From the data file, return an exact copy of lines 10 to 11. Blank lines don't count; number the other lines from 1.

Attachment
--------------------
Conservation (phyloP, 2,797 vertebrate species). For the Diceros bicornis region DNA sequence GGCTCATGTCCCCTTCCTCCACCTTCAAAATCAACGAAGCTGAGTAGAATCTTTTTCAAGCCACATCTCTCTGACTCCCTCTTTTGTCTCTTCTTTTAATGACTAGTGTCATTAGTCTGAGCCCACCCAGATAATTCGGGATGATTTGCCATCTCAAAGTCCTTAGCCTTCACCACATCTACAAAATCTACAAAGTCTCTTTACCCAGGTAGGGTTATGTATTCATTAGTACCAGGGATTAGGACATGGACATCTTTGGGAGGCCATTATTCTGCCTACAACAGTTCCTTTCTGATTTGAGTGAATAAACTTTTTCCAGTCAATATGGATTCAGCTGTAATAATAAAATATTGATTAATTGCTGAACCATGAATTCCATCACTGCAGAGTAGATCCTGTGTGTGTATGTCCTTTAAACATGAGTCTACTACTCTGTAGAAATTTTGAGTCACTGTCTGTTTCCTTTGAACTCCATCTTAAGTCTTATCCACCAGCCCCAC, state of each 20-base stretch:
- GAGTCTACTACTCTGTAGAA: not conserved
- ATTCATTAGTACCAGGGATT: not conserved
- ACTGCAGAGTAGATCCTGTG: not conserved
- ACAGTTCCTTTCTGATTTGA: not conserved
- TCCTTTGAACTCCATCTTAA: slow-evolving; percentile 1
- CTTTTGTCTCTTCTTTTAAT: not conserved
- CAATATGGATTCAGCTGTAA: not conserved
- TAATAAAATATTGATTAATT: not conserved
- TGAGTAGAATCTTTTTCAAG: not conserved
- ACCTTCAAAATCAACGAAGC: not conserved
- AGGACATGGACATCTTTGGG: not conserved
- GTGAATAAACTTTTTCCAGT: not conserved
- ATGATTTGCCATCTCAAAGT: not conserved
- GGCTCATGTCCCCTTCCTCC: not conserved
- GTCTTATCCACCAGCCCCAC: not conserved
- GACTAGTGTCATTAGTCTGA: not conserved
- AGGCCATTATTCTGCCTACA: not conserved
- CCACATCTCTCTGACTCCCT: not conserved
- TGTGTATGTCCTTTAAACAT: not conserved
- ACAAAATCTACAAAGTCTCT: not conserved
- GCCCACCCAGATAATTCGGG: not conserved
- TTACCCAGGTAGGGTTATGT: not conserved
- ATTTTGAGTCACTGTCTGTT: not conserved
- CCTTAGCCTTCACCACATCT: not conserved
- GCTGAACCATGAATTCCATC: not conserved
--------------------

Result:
- TGAGTAGAATCTTTTTCAAG: not conserved
- ACCTTCAAAATCAACGAAGC: not conserved